By Attorney John J. LaCava
Stamford Norwalk Bridgeport
Numerous laws protect consumers, residents and workers from fire hazards. A recent example of one such law in Connecticut is H.B. 5802, which passed last summer and prohibits anyone from using flammable gas to clean gas piping.
While certainly some industries (such as construction and energy) provide workers an increased risk of harm by fire, other laws also protect residents and consumers. For example, in multiple-dwelling apartment buildings, by law, landlords must install smoke detectors in every apartment. This is a much-needed protection, as the Centers for Disease Control and Prevention estimates 85 percent of fire deaths occur in residential structures, and fire is the third-leading cause of death in the home. CDC data also shows that one-third of these deaths occur in residences without functioning smoke detectors. Adding it all up, in the U.S. in 2010, someone died from burn injury or other fire-related injury approximately every three hours, many of which could possibly have been prevented by a functioning smoke detector.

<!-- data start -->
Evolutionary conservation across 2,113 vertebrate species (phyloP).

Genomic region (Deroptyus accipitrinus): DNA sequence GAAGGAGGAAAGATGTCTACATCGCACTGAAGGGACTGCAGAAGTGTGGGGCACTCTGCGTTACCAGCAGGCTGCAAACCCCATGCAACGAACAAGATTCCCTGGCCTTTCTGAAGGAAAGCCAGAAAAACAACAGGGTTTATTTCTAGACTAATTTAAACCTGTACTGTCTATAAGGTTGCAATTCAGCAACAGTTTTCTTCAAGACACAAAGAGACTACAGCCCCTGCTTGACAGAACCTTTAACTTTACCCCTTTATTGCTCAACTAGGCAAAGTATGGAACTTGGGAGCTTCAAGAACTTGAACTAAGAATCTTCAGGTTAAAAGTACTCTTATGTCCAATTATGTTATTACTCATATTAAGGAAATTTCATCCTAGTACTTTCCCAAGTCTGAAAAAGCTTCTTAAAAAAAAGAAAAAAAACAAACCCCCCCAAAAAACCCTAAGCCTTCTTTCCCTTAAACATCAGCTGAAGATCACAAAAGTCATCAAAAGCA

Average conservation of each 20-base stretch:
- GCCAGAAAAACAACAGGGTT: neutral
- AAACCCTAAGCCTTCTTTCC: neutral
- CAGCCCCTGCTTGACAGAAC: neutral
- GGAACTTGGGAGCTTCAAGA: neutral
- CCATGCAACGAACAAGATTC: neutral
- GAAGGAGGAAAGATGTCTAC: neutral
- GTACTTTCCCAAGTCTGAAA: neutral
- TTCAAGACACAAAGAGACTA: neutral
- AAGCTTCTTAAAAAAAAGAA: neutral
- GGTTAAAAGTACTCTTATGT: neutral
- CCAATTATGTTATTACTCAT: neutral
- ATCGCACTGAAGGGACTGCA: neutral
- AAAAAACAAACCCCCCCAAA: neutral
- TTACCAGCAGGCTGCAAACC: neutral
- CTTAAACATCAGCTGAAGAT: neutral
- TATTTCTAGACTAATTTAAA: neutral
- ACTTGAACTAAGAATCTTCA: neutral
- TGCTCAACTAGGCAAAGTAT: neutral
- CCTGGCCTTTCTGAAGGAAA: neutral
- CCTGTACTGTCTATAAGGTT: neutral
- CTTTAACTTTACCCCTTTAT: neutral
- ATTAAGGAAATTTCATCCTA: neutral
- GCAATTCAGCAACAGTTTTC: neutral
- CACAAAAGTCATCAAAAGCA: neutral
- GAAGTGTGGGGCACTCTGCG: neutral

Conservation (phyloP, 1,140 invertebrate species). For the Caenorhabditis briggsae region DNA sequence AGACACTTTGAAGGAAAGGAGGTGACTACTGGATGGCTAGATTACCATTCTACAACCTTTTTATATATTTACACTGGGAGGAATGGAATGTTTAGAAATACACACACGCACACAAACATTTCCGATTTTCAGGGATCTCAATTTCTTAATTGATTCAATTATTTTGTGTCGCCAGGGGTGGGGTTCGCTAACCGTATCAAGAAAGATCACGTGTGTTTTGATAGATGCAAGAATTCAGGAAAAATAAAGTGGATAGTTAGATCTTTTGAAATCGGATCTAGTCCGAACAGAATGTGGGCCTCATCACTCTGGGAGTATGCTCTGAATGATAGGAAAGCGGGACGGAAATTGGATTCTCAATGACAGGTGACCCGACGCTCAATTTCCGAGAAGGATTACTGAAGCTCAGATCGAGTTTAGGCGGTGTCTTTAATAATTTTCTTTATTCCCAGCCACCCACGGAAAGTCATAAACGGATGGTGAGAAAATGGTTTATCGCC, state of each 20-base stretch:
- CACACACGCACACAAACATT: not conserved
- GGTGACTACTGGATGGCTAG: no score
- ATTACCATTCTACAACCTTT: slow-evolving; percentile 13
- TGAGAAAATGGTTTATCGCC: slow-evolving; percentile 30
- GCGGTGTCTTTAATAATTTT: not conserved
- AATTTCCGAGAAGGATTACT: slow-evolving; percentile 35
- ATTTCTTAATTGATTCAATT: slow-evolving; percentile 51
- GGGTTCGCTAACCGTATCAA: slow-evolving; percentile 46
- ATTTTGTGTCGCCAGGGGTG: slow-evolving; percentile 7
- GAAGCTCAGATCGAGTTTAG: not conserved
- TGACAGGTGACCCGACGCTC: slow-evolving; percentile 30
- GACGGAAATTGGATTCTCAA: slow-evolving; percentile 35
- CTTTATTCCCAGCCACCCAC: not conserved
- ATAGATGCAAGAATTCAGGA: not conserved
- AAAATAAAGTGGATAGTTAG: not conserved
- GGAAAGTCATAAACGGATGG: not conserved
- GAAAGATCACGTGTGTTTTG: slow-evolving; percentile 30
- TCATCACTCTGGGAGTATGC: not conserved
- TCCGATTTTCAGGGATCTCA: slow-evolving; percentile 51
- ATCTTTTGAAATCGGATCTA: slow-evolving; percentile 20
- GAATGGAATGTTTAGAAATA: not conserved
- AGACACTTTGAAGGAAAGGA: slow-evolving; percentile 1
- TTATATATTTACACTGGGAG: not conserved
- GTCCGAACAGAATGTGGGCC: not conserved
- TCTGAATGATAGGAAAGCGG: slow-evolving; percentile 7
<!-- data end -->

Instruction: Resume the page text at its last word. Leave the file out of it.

That is why the Connecticut Fire Safety Code provides that the Fire Marshal's Office must investigate after a fire whether the building complied with state law and had functioning smoke detectors in every apartment unit. For new buildings, these smoke detectors must be hardwired into the building rather than battery operated. This reduces the chances of a smoke detector failing to sound the alarm because of a dead battery.
Other Connecticut Fire Safety Code provisions include such things as where to properly place fire extinguishers and the minimum number of exits an apartment building must have.
These laws are aimed at preventing injury and death; unfortunately, tragedy still occurs. If you have been injured in a fire, or a loved one has lost his or her life to a fire, you may be able to hold the negligent parties responsible. A personal injury attorney knowledgeable with fire cases and the Connecticut Fire Safety Code can help you to potentially recover financial compensation to pay medical bills, lost wages and other costs to see you through a difficult time.